powers was misled, and the cause of the French Princes, the Bourbon Monarchy, and the unfortunate Louis XVI and his family counted for nothing. The Revolutionists alone were the only persons not deceived and misled, and they won the campaign without having to fight.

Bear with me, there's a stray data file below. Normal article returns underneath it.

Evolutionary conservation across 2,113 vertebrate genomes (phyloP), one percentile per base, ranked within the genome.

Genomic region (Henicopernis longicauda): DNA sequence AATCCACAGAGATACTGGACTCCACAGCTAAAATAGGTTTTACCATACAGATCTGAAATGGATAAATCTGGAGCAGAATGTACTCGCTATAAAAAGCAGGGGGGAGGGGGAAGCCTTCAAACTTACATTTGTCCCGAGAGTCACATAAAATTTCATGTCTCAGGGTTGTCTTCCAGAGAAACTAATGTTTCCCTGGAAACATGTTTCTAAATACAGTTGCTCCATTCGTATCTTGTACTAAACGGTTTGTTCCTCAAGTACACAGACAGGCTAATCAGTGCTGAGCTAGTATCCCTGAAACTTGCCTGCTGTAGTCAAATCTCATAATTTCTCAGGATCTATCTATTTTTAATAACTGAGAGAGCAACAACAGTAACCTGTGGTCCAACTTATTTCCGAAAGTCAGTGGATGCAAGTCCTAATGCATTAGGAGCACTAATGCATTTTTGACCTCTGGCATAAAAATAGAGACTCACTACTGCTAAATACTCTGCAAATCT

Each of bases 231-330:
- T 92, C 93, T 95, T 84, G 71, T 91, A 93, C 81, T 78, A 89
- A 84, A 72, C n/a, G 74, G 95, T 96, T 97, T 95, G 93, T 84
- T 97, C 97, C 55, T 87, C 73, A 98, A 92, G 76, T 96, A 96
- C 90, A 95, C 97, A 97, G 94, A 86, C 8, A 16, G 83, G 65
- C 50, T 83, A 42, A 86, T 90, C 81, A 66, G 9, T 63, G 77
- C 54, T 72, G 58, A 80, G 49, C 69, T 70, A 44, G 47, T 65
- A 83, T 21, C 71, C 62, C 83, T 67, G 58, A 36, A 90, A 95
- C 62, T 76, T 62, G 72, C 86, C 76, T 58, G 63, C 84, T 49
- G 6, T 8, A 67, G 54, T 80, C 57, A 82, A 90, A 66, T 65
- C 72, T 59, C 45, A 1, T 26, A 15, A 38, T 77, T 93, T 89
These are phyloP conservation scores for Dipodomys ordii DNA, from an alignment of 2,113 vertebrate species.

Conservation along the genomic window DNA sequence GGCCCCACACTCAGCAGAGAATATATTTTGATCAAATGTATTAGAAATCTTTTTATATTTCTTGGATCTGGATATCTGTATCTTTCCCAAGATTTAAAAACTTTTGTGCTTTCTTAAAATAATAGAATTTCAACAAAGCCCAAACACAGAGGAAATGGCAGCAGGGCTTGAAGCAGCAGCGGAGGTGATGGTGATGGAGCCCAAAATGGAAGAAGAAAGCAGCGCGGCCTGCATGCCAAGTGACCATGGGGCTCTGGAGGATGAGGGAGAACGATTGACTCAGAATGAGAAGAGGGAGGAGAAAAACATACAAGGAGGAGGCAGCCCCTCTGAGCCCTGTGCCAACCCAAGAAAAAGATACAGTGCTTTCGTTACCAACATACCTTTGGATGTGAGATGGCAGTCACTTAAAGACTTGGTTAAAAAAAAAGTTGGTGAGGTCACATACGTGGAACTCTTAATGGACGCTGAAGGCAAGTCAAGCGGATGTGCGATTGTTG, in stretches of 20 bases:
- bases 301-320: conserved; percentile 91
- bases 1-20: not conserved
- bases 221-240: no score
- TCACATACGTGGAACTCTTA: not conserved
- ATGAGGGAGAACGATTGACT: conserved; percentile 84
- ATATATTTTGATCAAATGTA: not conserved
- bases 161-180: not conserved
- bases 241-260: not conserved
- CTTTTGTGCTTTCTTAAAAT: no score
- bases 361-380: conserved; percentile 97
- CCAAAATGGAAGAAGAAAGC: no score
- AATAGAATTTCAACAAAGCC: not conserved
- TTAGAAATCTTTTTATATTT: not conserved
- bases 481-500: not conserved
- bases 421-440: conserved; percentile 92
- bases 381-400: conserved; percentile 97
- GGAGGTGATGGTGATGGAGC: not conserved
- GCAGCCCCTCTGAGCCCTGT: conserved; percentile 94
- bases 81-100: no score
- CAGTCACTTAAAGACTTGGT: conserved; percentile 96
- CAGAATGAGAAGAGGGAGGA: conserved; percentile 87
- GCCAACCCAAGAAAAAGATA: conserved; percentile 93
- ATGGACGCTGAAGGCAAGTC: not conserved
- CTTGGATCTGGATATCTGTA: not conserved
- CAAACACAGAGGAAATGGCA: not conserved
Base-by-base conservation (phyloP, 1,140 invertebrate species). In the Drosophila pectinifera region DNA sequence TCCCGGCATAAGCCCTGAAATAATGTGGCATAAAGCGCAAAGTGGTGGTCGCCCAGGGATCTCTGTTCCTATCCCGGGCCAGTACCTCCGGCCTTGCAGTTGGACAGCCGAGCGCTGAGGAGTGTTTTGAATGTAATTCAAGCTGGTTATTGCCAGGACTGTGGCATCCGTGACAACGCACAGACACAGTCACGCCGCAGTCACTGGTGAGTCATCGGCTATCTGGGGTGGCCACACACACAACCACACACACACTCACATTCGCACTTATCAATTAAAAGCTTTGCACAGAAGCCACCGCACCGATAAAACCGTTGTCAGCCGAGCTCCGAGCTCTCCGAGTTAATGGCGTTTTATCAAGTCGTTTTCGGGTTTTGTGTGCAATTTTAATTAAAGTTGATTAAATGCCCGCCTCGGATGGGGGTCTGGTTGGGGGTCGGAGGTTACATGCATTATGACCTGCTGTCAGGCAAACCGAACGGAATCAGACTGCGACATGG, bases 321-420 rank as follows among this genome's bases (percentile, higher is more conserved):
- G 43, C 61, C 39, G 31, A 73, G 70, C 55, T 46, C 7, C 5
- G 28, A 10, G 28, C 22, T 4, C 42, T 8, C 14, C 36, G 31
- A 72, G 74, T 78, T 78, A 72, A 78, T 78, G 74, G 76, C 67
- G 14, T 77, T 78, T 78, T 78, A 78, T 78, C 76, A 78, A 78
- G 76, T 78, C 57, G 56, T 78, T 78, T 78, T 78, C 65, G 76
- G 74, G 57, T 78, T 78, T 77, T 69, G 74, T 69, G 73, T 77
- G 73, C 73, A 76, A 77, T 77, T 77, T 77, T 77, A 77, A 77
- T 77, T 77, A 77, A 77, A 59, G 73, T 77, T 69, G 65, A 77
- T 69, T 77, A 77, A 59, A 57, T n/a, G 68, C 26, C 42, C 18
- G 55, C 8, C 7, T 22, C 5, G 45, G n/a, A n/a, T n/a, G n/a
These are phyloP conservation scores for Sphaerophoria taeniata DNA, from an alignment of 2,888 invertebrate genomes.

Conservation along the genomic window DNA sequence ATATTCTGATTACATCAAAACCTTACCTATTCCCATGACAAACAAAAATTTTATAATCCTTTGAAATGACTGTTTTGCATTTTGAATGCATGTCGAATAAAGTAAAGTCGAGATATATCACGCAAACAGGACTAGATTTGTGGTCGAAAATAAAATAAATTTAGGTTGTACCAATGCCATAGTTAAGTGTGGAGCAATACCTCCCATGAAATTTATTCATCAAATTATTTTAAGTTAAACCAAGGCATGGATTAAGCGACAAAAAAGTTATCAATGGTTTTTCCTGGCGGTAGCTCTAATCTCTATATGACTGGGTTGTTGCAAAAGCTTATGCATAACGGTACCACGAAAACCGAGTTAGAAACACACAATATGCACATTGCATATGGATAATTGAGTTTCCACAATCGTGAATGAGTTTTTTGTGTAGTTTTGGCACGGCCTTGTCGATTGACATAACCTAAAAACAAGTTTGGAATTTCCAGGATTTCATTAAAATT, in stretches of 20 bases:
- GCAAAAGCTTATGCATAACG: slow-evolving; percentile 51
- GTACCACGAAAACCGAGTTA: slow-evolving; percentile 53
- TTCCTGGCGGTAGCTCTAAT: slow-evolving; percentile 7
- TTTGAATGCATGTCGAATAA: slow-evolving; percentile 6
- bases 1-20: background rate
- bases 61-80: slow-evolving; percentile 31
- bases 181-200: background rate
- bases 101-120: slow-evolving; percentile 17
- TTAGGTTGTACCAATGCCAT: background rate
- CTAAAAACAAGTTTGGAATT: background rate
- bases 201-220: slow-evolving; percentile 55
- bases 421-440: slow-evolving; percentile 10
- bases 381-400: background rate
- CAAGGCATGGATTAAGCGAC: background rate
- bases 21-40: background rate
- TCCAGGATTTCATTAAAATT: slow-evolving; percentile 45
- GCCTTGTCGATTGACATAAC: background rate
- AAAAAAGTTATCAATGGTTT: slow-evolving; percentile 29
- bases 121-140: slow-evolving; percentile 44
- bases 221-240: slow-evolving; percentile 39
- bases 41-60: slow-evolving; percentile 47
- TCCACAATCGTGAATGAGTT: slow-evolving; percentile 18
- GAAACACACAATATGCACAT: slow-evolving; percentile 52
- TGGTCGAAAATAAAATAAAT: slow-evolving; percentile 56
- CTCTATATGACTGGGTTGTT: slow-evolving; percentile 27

In this famous campaign of 1792, commanded by the first General in Europe, the celebrated Crown Prince, having under his orders 60,000 Prussians with the King of Prussia, and 20,000 Frenchmen with the King's brothers, both armies might have said that they never saw the enemy. A few skirmishes with outposts or with the advance guard were dignified by the Revolutionists into battles and victories. They were right, for these skirmishes were the only visible result of the war, and in fact all this invincible armament accomplished was the capture of Verdun. The magistrates presented Frederick with the keys of the town, and some confectioners' girls brought some anisette,—an attention for which they paid dearly, for the ferocious Jacobins afterwards sent these unoffending